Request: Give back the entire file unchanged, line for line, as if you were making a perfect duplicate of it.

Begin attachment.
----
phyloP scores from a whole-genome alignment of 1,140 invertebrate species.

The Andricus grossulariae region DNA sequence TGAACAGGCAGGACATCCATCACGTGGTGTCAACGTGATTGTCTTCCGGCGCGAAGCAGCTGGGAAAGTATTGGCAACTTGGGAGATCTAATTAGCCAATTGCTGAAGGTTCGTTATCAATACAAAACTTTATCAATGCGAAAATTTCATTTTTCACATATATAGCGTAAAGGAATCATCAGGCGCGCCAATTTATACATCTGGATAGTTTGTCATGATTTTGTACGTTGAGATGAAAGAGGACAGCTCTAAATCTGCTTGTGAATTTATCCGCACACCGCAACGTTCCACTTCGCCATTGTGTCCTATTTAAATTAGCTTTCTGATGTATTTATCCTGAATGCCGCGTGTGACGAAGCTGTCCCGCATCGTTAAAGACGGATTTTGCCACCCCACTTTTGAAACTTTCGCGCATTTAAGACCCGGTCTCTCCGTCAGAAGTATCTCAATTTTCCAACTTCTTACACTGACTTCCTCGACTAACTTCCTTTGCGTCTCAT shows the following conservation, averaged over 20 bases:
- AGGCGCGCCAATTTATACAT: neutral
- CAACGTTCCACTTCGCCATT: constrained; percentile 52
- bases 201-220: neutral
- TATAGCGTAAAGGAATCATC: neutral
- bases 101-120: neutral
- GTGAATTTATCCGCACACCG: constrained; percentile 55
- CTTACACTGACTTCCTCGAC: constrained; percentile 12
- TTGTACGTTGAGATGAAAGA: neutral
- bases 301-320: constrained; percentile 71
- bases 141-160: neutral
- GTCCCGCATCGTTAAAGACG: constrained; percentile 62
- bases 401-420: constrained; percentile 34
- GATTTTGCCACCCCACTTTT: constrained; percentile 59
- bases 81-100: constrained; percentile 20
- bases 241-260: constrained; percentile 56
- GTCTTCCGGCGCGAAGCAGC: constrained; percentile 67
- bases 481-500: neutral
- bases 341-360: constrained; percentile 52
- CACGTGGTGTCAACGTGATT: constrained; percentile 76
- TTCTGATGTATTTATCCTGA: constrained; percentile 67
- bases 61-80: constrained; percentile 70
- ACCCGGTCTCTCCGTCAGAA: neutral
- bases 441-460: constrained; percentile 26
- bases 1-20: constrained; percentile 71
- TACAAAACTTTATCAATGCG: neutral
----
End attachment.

phyloP scores from a whole-genome alignment of 1,140 invertebrate species.

The Andricus grossulariae region DNA sequence TGAACAGGCAGGACATCCATCACGTGGTGTCAACGTGATTGTCTTCCGGCGCGAAGCAGCTGGGAAAGTATTGGCAACTTGGGAGATCTAATTAGCCAATTGCTGAAGGTTCGTTATCAATACAAAACTTTATCAATGCGAAAATTTCATTTTTCACATATATAGCGTAAAGGAATCATCAGGCGCGCCAATTTATACATCTGGATAGTTTGTCATGATTTTGTACGTTGAGATGAAAGAGGACAGCTCTAAATCTGCTTGTGAATTTATCCGCACACCGCAACGTTCCACTTCGCCATTGTGTCCTATTTAAATTAGCTTTCTGATGTATTTATCCTGAATGCCGCGTGTGACGAAGCTGTCCCGCATCGTTAAAGACGGATTTTGCCACCCCACTTTTGAAACTTTCGCGCATTTAAGACCCGGTCTCTCCGTCAGAAGTATCTCAATTTTCCAACTTCTTACACTGACTTCCTCGACTAACTTCCTTTGCGTCTCAT shows the following conservation, averaged over 20 bases:
- AGGCGCGCCAATTTATACAT: neutral
- CAACGTTCCACTTCGCCATT: constrained; percentile 52
- bases 201-220: neutral
- TATAGCGTAAAGGAATCATC: neutral
- bases 101-120: neutral
- GTGAATTTATCCGCACACCG: constrained; percentile 55
- CTTACACTGACTTCCTCGAC: constrained; percentile 12
- TTGTACGTTGAGATGAAAGA: neutral
- bases 301-320: constrained; percentile 71
- bases 141-160: neutral
- GTCCCGCATCGTTAAAGACG: constrained; percentile 62
- bases 401-420: constrained; percentile 34
- GATTTTGCCACCCCACTTTT: constrained; percentile 59
- bases 81-100: constrained; percentile 20
- bases 241-260: constrained; percentile 56
- GTCTTCCGGCGCGAAGCAGC: constrained; percentile 67
- bases 481-500: neutral
- bases 341-360: constrained; percentile 52
- CACGTGGTGTCAACGTGATT: constrained; percentile 76
- TTCTGATGTATTTATCCTGA: constrained; percentile 67
- bases 61-80: constrained; percentile 70
- ACCCGGTCTCTCCGTCAGAA: neutral
- bases 441-460: constrained; percentile 26
- bases 1-20: constrained; percentile 71
- TACAAAACTTTATCAATGCG: neutral